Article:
Saturday Night Fever
Saturday, 31 December 2005
Saturday Night Fever, Melbourne, Dec 31, 2005
Saturday Night Fever
Adapted for stage by Nan Knighton
Produced by Robert Stigwood, Adam Spiegel Productions, ICA and David Atkins (OK)
Where and When: State Theatre, Victorian Arts Centre, Melbourne from 31 December 2004
Reviewer: Kate Herbert on Dec 31, 2004
It's official - the Bee Gees melodic, funky tunes still have audiences donning their Boogie Shoes in 2005.
The 1977 movie of Saturday Night Fever was a rocking success for both Bee Gees and producer, Robert Stigwood who is a producer of this stage adaptation.
The show rocks. Adam-Jon Fiorentino plays Italian stallion, Tony Mareno, with a huge grin and plenty of hip grinding. His character looks uncannily like Travolta from the white suit and the finger-pointing pose right down to the strut.
The dancing features in this production directed and choreographed by Arlene Phillips. Fiorentino is a powerful, passionate and skilful dancer. His moves are faultless and he is a charismatic leader of a very polished dance corps.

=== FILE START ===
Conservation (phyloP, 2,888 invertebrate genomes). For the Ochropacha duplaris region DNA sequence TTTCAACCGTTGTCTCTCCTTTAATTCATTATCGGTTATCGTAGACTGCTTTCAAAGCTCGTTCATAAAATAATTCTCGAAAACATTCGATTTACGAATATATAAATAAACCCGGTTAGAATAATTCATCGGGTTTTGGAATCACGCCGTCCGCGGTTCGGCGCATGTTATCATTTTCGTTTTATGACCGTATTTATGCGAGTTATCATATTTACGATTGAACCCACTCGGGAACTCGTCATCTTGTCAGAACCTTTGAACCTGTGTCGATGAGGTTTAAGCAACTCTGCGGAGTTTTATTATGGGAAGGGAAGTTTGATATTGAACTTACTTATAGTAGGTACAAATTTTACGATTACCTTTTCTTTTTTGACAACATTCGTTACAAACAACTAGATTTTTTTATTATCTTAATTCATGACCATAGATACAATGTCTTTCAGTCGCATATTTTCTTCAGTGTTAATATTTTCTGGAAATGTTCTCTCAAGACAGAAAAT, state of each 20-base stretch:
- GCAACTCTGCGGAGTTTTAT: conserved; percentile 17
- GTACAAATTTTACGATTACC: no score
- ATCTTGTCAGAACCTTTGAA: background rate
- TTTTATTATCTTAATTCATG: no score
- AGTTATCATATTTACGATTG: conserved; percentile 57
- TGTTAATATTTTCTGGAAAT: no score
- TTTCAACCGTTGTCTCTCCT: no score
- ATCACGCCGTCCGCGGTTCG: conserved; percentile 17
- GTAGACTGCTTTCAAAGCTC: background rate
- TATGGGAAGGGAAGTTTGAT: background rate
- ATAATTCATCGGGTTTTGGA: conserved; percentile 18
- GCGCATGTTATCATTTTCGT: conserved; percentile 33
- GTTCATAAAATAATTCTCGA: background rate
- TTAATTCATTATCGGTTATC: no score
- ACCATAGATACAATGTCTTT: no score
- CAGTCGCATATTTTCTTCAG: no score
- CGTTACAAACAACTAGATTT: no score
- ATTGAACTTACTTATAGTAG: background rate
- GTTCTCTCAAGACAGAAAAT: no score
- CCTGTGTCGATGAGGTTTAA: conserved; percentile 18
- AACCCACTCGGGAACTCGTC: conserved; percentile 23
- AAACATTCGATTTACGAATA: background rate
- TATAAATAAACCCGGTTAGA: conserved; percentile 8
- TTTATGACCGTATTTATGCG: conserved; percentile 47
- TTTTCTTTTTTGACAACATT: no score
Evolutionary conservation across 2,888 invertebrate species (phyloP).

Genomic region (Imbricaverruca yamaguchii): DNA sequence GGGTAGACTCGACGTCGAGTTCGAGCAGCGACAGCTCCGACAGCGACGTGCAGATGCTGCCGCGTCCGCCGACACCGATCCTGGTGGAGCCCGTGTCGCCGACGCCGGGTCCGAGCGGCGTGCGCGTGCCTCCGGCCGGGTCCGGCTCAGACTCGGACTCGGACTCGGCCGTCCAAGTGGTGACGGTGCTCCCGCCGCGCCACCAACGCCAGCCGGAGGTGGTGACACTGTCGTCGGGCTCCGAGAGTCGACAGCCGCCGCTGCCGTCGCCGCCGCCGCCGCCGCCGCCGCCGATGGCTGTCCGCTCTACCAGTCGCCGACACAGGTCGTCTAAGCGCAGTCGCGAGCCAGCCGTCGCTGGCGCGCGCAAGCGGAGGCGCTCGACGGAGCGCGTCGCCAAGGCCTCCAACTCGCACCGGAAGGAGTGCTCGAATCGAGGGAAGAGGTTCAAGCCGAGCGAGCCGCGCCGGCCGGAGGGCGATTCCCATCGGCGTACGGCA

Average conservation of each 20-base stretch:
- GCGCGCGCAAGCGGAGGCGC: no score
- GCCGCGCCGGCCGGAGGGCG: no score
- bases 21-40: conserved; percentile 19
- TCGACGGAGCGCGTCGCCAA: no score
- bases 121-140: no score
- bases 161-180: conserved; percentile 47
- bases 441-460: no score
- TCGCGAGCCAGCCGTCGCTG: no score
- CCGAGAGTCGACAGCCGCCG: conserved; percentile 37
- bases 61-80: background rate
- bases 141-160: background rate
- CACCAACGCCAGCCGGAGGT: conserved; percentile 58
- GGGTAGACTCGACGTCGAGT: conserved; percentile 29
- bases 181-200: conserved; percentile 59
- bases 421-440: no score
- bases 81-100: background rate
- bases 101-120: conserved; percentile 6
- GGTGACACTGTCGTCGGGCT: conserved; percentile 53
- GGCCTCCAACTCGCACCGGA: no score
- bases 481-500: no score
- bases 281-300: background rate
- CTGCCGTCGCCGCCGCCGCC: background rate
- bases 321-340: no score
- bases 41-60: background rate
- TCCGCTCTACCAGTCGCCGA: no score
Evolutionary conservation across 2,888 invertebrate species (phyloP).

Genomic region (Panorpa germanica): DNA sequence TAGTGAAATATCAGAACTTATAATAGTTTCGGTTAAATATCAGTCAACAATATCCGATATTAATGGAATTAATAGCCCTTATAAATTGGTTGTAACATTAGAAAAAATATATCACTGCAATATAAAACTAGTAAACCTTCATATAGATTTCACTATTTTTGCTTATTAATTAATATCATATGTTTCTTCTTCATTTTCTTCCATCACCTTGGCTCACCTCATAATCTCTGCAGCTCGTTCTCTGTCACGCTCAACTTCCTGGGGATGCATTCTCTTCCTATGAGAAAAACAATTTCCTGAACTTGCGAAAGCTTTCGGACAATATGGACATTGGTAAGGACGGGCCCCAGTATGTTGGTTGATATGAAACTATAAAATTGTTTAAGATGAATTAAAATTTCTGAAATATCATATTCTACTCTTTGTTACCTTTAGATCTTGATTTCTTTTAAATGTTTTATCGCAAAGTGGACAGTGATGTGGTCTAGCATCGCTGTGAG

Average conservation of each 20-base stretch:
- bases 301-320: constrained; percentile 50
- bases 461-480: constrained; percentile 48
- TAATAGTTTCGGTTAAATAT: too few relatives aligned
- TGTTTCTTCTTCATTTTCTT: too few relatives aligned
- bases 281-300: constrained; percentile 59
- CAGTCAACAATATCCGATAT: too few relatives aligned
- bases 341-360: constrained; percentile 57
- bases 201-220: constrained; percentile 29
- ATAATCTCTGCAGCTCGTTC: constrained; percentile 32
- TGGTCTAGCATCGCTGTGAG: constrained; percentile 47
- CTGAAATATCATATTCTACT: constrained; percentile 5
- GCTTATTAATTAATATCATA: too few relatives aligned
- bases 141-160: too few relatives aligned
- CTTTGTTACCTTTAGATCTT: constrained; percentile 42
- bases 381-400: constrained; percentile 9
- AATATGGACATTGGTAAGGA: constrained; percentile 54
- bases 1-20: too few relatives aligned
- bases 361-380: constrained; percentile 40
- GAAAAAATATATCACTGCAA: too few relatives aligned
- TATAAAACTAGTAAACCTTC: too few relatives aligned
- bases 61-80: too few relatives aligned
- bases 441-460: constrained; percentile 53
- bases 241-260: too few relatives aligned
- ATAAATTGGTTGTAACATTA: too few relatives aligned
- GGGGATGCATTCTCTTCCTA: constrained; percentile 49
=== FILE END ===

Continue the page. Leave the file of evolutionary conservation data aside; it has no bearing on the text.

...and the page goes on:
He sings as Tony too but, as a singer, he makes a fantastic dancer. His voice is competent but his upper register is shaky.
There are a couple of raunchy voices. As Annette, the teenager who will sell her body for Tony, Monique Montez sings a bold version of If I Can't Have You.
Playing Tony's hapless friend, Bobby C., Darren Tyler belts out Tragedy with rocking style.
Renae Berry (OK) warms up as Stephanie, Tony's upwardly mobile Brooklyn broad hitting her straps in her solo song, What Kind of Fool and in a rousing duet, Nights on Broadway, with Montez.
Tony's clan of Brooklyn boys (Sean Mulligan, Christopher Parson, Nigel Turner-Carroll and Tyler) are a seething mob of testosterone-soaked machismo. They make Boogie Shoes and Jive Talkin' live again.
Dale Pengilly plays D.J. Monty with hilariously predatory disco sleaziness and plenty of buttock wiggling.
Tony and Stephanie's More than A Woman duet is charming but the dancing gets a gold star in the Disco Dance competition at Monty's Odyssey 2001 disco.
Fiorentino and Berry's duet is romantic and pretty but the pulsing Hispanic duo takes the disco cake.
The narrative is thin and much of the movie's drama is removed from this adaptation. Bobby C's despair about his pregnant girlfriend climaxes in Tragedy but the painful issues of Tony's family and brother, Frank, (Mitchell Butel) the lapsed priest, are glossed over unsatisfactorily.
The chorus numbers, Stayin' Alive, You Should Be Dancin' and Jive Talkin' are topped by the spectacular dance finale in which the entire audience gets up to jive in their seats.
Saturday Night Fever is a grand way to dance in the New Year.
By Kate Herbert